Lawyers for the relatives of victims of President Rodrigo Duterte's anti-drugs campaign submitted additional evidence with the International Criminal Court (ICC) as the tribunal continued examining allegations of crimes against humanity against the President.
The National Union of Peoples' Lawyers (NUPL) submitted a 16-page supplemental pleading to ICC Prosecutor Fatou Bensouda on Thursday, its second follow-up filing since lodging a complaint before the Hague-based court last year.
The NUPL asked the prosecutor to admit as evidence official figures on deaths in drug-related police operations, which the group alleged were "manipulated" by the Philippine National Police (PNP) to cover actual statistics and "shield the perpetrators."
The NUPL also requested Bensouda take into consideration the killing of at least 74 minors during police operations and a United Nations Human Rights Council (UNHRC)-authorized investigation into deaths in the Philippines.
Filed on behalf of the families of eight victims of the drug war in August 2018, the NUPL communication called for Duterte's indictment for thousands of alleged extrajudicial killings. A Filipino lawyer filed a similar pleading in 2017; the ICC is examining both.
In its supplemental filing, the NUPL accused the police of underreporting data, citing a June 18, 2019 command conference in which the PNP said 6,600 people linked to the illegal drugs trade were killed, and the interagency Real Numbers PH's announcement weeks later that the death toll was at 5,526.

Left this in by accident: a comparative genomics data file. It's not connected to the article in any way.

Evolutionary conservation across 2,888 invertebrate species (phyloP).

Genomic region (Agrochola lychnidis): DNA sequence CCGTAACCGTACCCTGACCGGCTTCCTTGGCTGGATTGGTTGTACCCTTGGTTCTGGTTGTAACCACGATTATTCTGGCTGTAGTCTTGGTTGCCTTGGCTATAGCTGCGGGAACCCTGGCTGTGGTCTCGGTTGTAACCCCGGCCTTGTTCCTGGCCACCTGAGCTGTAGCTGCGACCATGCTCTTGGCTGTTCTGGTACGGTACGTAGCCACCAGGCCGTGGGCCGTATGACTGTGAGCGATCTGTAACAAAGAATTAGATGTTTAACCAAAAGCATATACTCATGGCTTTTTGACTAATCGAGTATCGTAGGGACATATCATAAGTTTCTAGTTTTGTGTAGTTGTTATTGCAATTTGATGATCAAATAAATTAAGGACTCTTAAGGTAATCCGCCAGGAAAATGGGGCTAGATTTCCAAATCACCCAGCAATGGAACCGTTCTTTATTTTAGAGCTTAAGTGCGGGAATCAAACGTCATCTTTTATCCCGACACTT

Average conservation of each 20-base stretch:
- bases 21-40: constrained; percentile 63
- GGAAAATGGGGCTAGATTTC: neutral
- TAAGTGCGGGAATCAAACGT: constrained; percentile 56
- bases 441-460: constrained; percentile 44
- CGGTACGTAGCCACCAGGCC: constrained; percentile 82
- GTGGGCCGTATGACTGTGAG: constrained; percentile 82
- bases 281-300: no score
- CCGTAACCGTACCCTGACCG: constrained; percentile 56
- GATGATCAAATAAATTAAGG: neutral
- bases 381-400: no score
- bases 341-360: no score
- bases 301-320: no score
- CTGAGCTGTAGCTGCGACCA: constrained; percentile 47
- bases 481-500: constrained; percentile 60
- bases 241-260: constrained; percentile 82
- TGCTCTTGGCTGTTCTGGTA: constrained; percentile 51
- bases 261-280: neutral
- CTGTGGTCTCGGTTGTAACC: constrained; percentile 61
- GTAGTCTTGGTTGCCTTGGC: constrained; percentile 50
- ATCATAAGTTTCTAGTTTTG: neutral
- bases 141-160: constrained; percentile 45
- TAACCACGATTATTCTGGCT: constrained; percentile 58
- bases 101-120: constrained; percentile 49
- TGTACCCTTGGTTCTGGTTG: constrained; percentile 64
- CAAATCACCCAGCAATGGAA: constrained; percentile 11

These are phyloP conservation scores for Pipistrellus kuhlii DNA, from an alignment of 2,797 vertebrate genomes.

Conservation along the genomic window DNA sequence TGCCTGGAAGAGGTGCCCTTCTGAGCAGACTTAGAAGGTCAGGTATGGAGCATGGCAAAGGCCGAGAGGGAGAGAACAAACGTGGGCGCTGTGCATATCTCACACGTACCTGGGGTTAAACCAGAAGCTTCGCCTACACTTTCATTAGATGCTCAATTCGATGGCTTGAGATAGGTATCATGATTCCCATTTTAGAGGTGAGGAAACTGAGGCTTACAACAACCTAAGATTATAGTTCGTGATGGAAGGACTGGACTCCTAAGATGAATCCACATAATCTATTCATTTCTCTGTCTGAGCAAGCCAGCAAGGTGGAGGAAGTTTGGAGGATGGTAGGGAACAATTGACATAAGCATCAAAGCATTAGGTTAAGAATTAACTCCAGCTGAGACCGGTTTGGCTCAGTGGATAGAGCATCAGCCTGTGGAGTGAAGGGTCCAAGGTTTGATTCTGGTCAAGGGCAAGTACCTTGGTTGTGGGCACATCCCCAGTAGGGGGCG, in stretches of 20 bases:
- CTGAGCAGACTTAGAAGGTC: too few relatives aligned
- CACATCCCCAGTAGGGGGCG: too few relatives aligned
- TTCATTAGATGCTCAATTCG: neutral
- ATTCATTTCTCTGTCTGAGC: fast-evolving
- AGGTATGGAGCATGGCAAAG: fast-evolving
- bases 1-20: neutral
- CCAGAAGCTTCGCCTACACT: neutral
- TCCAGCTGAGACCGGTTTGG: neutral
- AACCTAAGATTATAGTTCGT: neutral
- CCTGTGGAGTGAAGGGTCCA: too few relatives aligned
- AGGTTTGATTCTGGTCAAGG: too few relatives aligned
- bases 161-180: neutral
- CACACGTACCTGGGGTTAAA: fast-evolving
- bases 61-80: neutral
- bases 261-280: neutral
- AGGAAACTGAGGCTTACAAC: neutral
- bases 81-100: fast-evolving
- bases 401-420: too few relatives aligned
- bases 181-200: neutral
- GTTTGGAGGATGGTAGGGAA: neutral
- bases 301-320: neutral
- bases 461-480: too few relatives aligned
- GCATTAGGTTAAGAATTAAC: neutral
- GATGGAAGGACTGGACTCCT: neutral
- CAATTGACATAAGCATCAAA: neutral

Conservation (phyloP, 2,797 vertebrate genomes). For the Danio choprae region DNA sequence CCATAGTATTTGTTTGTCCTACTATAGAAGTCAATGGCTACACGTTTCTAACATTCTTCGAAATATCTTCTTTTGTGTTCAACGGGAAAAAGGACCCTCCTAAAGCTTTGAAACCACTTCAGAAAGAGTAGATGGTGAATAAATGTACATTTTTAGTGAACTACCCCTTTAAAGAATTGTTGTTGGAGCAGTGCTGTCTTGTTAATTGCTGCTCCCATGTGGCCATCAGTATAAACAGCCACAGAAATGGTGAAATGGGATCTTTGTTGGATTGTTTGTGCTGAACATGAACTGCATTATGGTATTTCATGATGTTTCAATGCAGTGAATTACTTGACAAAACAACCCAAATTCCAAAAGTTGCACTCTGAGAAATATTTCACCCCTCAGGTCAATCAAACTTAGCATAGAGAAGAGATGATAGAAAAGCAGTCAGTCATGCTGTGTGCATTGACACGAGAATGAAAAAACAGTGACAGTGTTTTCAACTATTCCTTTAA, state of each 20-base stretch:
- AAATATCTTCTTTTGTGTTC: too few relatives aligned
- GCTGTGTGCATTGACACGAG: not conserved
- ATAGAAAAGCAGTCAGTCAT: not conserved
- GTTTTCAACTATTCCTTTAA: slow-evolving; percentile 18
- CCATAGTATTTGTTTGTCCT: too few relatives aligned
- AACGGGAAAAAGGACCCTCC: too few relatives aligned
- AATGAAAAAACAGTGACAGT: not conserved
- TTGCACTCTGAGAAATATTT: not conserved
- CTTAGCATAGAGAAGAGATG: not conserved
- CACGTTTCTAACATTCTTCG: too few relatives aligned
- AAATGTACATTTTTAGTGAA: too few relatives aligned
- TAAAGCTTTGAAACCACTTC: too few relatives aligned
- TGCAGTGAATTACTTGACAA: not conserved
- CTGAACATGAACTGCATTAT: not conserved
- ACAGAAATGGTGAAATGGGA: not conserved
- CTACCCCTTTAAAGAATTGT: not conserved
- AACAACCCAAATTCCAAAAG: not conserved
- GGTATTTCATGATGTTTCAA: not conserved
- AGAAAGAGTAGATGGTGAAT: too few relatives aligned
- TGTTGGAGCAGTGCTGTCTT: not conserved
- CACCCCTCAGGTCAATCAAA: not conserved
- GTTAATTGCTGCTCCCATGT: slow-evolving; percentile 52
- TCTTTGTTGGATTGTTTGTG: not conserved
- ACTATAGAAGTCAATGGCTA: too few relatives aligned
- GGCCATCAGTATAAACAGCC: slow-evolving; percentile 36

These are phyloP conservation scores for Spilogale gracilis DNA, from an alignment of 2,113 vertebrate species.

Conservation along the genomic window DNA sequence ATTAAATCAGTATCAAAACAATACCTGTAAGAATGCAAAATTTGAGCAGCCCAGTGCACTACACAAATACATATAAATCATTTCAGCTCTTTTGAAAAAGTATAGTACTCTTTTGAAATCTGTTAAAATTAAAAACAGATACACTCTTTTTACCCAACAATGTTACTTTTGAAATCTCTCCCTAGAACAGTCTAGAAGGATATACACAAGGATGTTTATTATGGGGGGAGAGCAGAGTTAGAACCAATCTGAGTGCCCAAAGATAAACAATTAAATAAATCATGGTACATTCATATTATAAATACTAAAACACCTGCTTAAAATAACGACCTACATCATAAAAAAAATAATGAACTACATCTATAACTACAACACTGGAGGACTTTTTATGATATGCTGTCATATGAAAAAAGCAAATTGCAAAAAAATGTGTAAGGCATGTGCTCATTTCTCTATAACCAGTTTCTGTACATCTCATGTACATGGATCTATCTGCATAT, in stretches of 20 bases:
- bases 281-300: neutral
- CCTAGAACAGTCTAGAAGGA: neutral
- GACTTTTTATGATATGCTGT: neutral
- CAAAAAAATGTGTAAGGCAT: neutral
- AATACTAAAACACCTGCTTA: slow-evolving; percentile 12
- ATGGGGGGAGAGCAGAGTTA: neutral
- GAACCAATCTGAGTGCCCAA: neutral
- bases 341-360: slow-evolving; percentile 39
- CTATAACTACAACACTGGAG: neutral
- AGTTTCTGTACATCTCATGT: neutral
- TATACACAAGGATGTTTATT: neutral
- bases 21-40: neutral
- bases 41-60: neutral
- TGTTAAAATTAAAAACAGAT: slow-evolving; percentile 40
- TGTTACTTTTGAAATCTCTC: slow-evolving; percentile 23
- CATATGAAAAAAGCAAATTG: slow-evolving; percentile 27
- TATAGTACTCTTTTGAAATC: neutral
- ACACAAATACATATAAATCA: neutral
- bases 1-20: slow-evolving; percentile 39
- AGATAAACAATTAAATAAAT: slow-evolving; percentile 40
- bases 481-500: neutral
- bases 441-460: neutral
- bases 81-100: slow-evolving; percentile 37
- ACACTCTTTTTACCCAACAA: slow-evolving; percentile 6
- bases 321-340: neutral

The lawyers' group also cited cases of minors being killed or arrested in the course of anti-drug operations, including Kian delos Santos, whose policemen killers were sentenced to reclusion perpetua last year in the first conviction of implementers of the bloody campaign.
"Children are not simply 'collateral damage,' whose loss of innocence and lives can be discounted in order to win the 'war on drugs,'" the NUPL said.
The NUPL also urged Bensouda to cooperate and share information with the UNHRC, which passed an Iceland-led resolution last July seeking a probe of killings in the context of the Philippine drug war.
Furthermore, the NUPL once again urged the ICC prosecutor to open an investigation into alleged crimes against humanity in the Philippines.
Duterte has repeatedly claimed that the ICC had no jurisdiction over him and pulled the country out of the tribunal's establishing treaty, the Rome Statute, effective earlier this year. However, the withdrawal did not not stop the ongoing preliminary examination of the allegations.
The President's decision to withdraw from the Rome Statute has also been challenged before the Philippine Supreme Court. — DVM, GMA News